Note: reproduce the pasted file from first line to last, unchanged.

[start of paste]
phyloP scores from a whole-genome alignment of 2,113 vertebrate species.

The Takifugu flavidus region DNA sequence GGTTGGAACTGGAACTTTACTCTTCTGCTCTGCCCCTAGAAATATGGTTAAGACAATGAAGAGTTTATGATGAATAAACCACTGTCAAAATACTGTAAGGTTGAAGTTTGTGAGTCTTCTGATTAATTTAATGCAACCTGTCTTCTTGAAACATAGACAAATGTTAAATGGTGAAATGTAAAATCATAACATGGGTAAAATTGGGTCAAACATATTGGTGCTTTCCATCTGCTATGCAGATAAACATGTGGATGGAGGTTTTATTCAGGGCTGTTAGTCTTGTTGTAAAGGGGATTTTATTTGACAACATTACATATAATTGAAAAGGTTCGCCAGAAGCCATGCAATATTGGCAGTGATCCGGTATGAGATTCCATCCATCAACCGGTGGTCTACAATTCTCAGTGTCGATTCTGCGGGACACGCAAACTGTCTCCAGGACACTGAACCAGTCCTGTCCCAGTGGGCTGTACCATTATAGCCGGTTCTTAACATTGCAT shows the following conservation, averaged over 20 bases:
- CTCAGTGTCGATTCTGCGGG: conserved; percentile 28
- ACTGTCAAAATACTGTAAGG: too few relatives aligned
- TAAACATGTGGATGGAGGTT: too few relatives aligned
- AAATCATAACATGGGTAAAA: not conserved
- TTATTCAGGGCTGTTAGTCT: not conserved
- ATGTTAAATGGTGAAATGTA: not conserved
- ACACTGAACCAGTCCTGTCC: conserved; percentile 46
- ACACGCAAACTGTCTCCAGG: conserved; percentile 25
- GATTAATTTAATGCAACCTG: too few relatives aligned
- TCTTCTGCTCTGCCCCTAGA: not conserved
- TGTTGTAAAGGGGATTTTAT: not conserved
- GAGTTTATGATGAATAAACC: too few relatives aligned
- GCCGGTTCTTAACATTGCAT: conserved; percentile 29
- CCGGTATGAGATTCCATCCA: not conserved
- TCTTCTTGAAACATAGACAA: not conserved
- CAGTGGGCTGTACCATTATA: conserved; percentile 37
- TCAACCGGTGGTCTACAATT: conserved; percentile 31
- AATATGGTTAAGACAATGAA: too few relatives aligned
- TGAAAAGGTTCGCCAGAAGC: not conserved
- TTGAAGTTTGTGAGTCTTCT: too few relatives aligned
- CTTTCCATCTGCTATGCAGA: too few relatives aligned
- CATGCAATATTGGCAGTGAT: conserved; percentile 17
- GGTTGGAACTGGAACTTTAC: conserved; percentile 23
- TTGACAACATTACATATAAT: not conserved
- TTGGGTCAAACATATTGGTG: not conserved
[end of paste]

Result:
phyloP scores from a whole-genome alignment of 2,113 vertebrate species.

The Takifugu flavidus region DNA sequence GGTTGGAACTGGAACTTTACTCTTCTGCTCTGCCCCTAGAAATATGGTTAAGACAATGAAGAGTTTATGATGAATAAACCACTGTCAAAATACTGTAAGGTTGAAGTTTGTGAGTCTTCTGATTAATTTAATGCAACCTGTCTTCTTGAAACATAGACAAATGTTAAATGGTGAAATGTAAAATCATAACATGGGTAAAATTGGGTCAAACATATTGGTGCTTTCCATCTGCTATGCAGATAAACATGTGGATGGAGGTTTTATTCAGGGCTGTTAGTCTTGTTGTAAAGGGGATTTTATTTGACAACATTACATATAATTGAAAAGGTTCGCCAGAAGCCATGCAATATTGGCAGTGATCCGGTATGAGATTCCATCCATCAACCGGTGGTCTACAATTCTCAGTGTCGATTCTGCGGGACACGCAAACTGTCTCCAGGACACTGAACCAGTCCTGTCCCAGTGGGCTGTACCATTATAGCCGGTTCTTAACATTGCAT shows the following conservation, averaged over 20 bases:
- CTCAGTGTCGATTCTGCGGG: conserved; percentile 28
- ACTGTCAAAATACTGTAAGG: too few relatives aligned
- TAAACATGTGGATGGAGGTT: too few relatives aligned
- AAATCATAACATGGGTAAAA: not conserved
- TTATTCAGGGCTGTTAGTCT: not conserved
- ATGTTAAATGGTGAAATGTA: not conserved
- ACACTGAACCAGTCCTGTCC: conserved; percentile 46
- ACACGCAAACTGTCTCCAGG: conserved; percentile 25
- GATTAATTTAATGCAACCTG: too few relatives aligned
- TCTTCTGCTCTGCCCCTAGA: not conserved
- TGTTGTAAAGGGGATTTTAT: not conserved
- GAGTTTATGATGAATAAACC: too few relatives aligned
- GCCGGTTCTTAACATTGCAT: conserved; percentile 29
- CCGGTATGAGATTCCATCCA: not conserved
- TCTTCTTGAAACATAGACAA: not conserved
- CAGTGGGCTGTACCATTATA: conserved; percentile 37
- TCAACCGGTGGTCTACAATT: conserved; percentile 31
- AATATGGTTAAGACAATGAA: too few relatives aligned
- TGAAAAGGTTCGCCAGAAGC: not conserved
- TTGAAGTTTGTGAGTCTTCT: too few relatives aligned
- CTTTCCATCTGCTATGCAGA: too few relatives aligned
- CATGCAATATTGGCAGTGAT: conserved; percentile 17
- GGTTGGAACTGGAACTTTAC: conserved; percentile 23
- TTGACAACATTACATATAAT: not conserved
- TTGGGTCAAACATATTGGTG: not conserved